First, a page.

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What is the best rifle twist?

Discussion in 'Rifle Country' started by Plank Road Farm, Dec 21, 2011.

  1. Plank Road Farm

    Plank Road Farm Well-Known Member

    I am thinking about ordering a 6.5x55mm Savage drop in barrel.
    I need to know what twist to select.

    Which would you choose & why?

    The vendor choices are:

    6.5 cal 1-8" 6 Groove 130 Grain or heavier
    6.5 cal 1-8.5" 6 Groove 130 Grain or heavier
    6.5 cal 1-9" 6 Groove Up to 130 grain bullets
    6.5 cal 1-10" 6 Groove Up to 125 grain bullets

    I am leaning towards 1:8, not sure.

    I want a twist that allows for the most range of bullets & accuracy.

    Will be used to hunt coyote to deer.

  2. rcmodel

    rcmodel Member in memoriam

    The original Swedish Mauser used approximately a 1/7.8" twist.

    It will handle 100 Spitzer to 160 grain round nose.

  3. Strykervet

    Strykervet member

    This is what I use when I order barrels. This is from Wikipedia:

    "Twist = (CD^2)/L X Sqrt.(SG/10.9)

    C = 150 (use 180 for muzzle velocities higher than 2,800 f/s)
    D = bullet's diameter in inches
    L = bullet's length in inches
    SG = bullet's specific gravity (10.9 for lead-core bullets, which cancels out the second half of the equation)"

    For those that don't know the "symbols" used in expressing math on the computer, "Sqrt." is "square root", so the square root of that expression, and "^2" means "squared", so D is squared, multiply it by itself.

    Like the variable definitions say for SG, unless you are using Barnes bullets, that whole term goes away and you don't need to take the root of anything. The equation for regular lead core bullets like SMK's and most everything else but Barnes bullets is:

    Twist = (CD^2)/L

    When I order I optimize the twist rate for the bullet weight I intend on using the most. The other weights will work too, but you'll theoretically get the highest performance or optimization possible with regards to the twist rate for at least the one specific bullet weight you intend on using most.
  4. redbullitt

    redbullitt Well-Known Member

    i have a 260 rem screwed on a savage action and the 8 twist works great for me. I shoot 142 smk and the 140 smks. both shoot great.
  5. Big20

    Big20 Well-Known Member

    Take it from a Remington Mdl 7 owner with the old, 1 in 10 twist. It WILL NOT shoot anything over 120 grains.
  6. snakeman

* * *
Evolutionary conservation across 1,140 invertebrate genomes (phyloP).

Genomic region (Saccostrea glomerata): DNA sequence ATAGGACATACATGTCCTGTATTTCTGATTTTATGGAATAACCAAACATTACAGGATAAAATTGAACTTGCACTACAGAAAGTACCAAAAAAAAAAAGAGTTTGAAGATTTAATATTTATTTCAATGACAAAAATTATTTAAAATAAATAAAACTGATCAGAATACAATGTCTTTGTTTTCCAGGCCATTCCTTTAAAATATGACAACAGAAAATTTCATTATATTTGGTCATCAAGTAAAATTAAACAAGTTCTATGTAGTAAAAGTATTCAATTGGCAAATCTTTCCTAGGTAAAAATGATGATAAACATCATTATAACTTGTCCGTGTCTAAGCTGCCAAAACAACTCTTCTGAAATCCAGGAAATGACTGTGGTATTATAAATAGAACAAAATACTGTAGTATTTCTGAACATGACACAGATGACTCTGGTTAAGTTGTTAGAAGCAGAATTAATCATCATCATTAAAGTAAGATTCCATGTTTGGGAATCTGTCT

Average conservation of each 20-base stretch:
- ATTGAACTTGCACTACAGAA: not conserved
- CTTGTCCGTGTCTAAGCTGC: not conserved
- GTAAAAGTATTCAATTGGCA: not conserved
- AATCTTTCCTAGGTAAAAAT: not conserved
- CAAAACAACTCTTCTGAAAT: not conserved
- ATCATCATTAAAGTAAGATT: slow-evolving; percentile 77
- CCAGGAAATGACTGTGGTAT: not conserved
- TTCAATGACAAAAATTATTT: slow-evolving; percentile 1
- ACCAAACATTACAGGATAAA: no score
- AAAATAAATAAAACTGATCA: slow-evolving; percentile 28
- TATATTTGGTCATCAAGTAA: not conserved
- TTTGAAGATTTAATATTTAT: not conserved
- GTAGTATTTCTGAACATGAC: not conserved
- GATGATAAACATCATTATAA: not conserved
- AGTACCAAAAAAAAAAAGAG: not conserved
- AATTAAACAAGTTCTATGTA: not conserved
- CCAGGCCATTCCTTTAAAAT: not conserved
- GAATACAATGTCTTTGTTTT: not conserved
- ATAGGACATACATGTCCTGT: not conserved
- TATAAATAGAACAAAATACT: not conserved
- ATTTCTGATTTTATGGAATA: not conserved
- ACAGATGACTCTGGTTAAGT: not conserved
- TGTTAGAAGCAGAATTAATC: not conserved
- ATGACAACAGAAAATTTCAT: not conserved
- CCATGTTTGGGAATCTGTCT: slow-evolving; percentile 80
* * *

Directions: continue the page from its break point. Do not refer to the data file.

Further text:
snakeman Well-Known Member

    I would go with a 1:8. That's what most ammo was designed for and it should shoot most of it just fine.
  7. USSR

    USSR Well-Known Member

    I use the 139 - 142gr match bullets exclusively. I had my 6.5x55 match rifle built with a 1-8.5" Obermeyer barrel. I would recommend that twist first, and a 1 - 8" twist second.

    Last edited: Dec 23, 2011
  8. Float Pilot

    Float Pilot Well-Known Member

    The bullet length and not the weight is the prime factor when deciding on a rifling twist.
    The original Swede Mauser twist rate was 1 in 200mm. The CG-63 target rifles which were built around a 139-140 grain boat-tail had a 1 in 220mm twist rate. Although some had Schultz and Larsen barrels with a 1 in 9 inch rate. (I have one of those)

    My old military Swede's and my M-70 Winchester will stabilize very long bullets. The CG-63 with the 1 in 9 twist and my Sako with a 1 in 9 twist will only stabilize the shorter bullets.

    Go with the tightest twist listed..

    Attached Files:

  9. browningguy

    browningguy Well-Known Member

    I like the 8 twist, no question they will stabilize the heaviest bullets.
  10. Matthew Courtney

    Matthew Courtney Well-Known Member

    For hunting with heavy bullets 1/8.5
    For long range targets 1/8

    If there was a best twist, they wouldn't make more than one. A lot of folks overstabilize bullets, which leads to poor terminal performance. An overstabilized bullet will keep its nose pointed in the direction of initial travel when its travel direction turns downward. This can result in a bullet hitting ogive first instead of point first. Bullets hitting that way will not expand on game as designed, but they do make a larger hole in a target, which increases the chances of breaking a higher scoring ring.
    Last edited: Dec 24, 2011

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